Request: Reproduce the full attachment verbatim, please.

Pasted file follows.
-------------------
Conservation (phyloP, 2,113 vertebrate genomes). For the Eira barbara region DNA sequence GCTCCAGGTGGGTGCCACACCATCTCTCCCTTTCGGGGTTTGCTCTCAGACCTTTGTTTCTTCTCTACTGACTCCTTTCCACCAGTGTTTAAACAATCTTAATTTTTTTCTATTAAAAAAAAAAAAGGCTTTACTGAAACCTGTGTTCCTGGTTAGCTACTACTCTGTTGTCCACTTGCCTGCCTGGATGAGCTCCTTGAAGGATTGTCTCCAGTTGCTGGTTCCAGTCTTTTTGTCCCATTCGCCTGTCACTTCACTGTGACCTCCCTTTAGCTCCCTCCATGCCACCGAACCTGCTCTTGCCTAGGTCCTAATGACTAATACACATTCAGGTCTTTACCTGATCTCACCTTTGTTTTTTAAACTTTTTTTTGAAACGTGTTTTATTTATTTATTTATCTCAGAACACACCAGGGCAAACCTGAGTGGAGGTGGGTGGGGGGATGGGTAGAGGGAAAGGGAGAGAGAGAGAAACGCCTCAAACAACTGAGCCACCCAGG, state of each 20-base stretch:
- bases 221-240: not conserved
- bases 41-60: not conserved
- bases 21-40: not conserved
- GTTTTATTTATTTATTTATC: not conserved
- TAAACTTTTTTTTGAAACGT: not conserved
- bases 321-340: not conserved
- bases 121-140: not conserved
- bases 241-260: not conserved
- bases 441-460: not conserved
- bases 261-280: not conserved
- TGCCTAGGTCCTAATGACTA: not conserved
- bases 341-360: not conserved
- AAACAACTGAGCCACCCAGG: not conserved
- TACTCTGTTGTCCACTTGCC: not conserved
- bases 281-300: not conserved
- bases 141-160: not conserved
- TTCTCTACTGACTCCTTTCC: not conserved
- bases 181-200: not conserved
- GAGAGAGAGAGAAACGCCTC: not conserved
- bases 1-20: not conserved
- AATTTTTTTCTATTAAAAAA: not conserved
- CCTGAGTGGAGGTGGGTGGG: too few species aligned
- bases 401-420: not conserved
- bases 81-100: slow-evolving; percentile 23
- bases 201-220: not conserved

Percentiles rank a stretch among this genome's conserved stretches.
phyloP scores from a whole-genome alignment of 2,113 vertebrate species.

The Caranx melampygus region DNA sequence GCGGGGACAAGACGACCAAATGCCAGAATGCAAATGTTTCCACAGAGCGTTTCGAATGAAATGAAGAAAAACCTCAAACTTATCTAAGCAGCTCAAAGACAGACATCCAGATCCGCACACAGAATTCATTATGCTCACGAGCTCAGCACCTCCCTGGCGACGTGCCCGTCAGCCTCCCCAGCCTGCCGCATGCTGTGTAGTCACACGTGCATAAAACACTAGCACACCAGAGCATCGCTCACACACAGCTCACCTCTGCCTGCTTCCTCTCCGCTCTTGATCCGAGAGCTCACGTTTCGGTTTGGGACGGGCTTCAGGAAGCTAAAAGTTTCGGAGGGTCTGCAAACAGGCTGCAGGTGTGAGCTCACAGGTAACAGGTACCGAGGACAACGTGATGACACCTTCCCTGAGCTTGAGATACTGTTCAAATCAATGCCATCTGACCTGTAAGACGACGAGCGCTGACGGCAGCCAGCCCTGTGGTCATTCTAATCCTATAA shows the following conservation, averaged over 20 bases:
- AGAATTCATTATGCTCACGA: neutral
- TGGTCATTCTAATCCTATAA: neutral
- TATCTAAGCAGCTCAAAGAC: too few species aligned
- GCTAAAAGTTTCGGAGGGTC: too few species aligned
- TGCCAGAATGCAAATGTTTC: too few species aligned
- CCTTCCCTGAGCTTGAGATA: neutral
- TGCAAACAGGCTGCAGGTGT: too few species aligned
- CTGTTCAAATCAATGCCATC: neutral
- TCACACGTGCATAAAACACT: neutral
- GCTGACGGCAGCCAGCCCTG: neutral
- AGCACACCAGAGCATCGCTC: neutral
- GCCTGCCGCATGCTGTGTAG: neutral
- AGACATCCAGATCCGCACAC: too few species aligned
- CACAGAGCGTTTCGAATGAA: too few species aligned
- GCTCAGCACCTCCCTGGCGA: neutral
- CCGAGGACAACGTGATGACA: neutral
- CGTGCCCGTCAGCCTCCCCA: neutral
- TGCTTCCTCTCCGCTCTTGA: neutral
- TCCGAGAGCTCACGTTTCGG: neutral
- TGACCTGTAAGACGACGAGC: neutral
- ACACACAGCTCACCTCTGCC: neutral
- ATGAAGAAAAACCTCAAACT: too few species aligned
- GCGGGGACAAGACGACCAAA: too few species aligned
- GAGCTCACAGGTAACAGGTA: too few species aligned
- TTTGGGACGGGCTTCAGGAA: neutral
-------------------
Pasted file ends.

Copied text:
Conservation (phyloP, 2,113 vertebrate genomes). For the Eira barbara region DNA sequence GCTCCAGGTGGGTGCCACACCATCTCTCCCTTTCGGGGTTTGCTCTCAGACCTTTGTTTCTTCTCTACTGACTCCTTTCCACCAGTGTTTAAACAATCTTAATTTTTTTCTATTAAAAAAAAAAAAGGCTTTACTGAAACCTGTGTTCCTGGTTAGCTACTACTCTGTTGTCCACTTGCCTGCCTGGATGAGCTCCTTGAAGGATTGTCTCCAGTTGCTGGTTCCAGTCTTTTTGTCCCATTCGCCTGTCACTTCACTGTGACCTCCCTTTAGCTCCCTCCATGCCACCGAACCTGCTCTTGCCTAGGTCCTAATGACTAATACACATTCAGGTCTTTACCTGATCTCACCTTTGTTTTTTAAACTTTTTTTTGAAACGTGTTTTATTTATTTATTTATCTCAGAACACACCAGGGCAAACCTGAGTGGAGGTGGGTGGGGGGATGGGTAGAGGGAAAGGGAGAGAGAGAGAAACGCCTCAAACAACTGAGCCACCCAGG, state of each 20-base stretch:
- bases 221-240: not conserved
- bases 41-60: not conserved
- bases 21-40: not conserved
- GTTTTATTTATTTATTTATC: not conserved
- TAAACTTTTTTTTGAAACGT: not conserved
- bases 321-340: not conserved
- bases 121-140: not conserved
- bases 241-260: not conserved
- bases 441-460: not conserved
- bases 261-280: not conserved
- TGCCTAGGTCCTAATGACTA: not conserved
- bases 341-360: not conserved
- AAACAACTGAGCCACCCAGG: not conserved
- TACTCTGTTGTCCACTTGCC: not conserved
- bases 281-300: not conserved
- bases 141-160: not conserved
- TTCTCTACTGACTCCTTTCC: not conserved
- bases 181-200: not conserved
- GAGAGAGAGAGAAACGCCTC: not conserved
- bases 1-20: not conserved
- AATTTTTTTCTATTAAAAAA: not conserved
- CCTGAGTGGAGGTGGGTGGG: too few species aligned
- bases 401-420: not conserved
- bases 81-100: slow-evolving; percentile 23
- bases 201-220: not conserved

Percentiles rank a stretch among this genome's conserved stretches.
phyloP scores from a whole-genome alignment of 2,113 vertebrate species.

The Caranx melampygus region DNA sequence GCGGGGACAAGACGACCAAATGCCAGAATGCAAATGTTTCCACAGAGCGTTTCGAATGAAATGAAGAAAAACCTCAAACTTATCTAAGCAGCTCAAAGACAGACATCCAGATCCGCACACAGAATTCATTATGCTCACGAGCTCAGCACCTCCCTGGCGACGTGCCCGTCAGCCTCCCCAGCCTGCCGCATGCTGTGTAGTCACACGTGCATAAAACACTAGCACACCAGAGCATCGCTCACACACAGCTCACCTCTGCCTGCTTCCTCTCCGCTCTTGATCCGAGAGCTCACGTTTCGGTTTGGGACGGGCTTCAGGAAGCTAAAAGTTTCGGAGGGTCTGCAAACAGGCTGCAGGTGTGAGCTCACAGGTAACAGGTACCGAGGACAACGTGATGACACCTTCCCTGAGCTTGAGATACTGTTCAAATCAATGCCATCTGACCTGTAAGACGACGAGCGCTGACGGCAGCCAGCCCTGTGGTCATTCTAATCCTATAA shows the following conservation, averaged over 20 bases:
- AGAATTCATTATGCTCACGA: neutral
- TGGTCATTCTAATCCTATAA: neutral
- TATCTAAGCAGCTCAAAGAC: too few species aligned
- GCTAAAAGTTTCGGAGGGTC: too few species aligned
- TGCCAGAATGCAAATGTTTC: too few species aligned
- CCTTCCCTGAGCTTGAGATA: neutral
- TGCAAACAGGCTGCAGGTGT: too few species aligned
- CTGTTCAAATCAATGCCATC: neutral
- TCACACGTGCATAAAACACT: neutral
- GCTGACGGCAGCCAGCCCTG: neutral
- AGCACACCAGAGCATCGCTC: neutral
- GCCTGCCGCATGCTGTGTAG: neutral
- AGACATCCAGATCCGCACAC: too few species aligned
- CACAGAGCGTTTCGAATGAA: too few species aligned
- GCTCAGCACCTCCCTGGCGA: neutral
- CCGAGGACAACGTGATGACA: neutral
- CGTGCCCGTCAGCCTCCCCA: neutral
- TGCTTCCTCTCCGCTCTTGA: neutral
- TCCGAGAGCTCACGTTTCGG: neutral
- TGACCTGTAAGACGACGAGC: neutral
- ACACACAGCTCACCTCTGCC: neutral
- ATGAAGAAAAACCTCAAACT: too few species aligned
- GCGGGGACAAGACGACCAAA: too few species aligned
- GAGCTCACAGGTAACAGGTA: too few species aligned
- TTTGGGACGGGCTTCAGGAA: neutral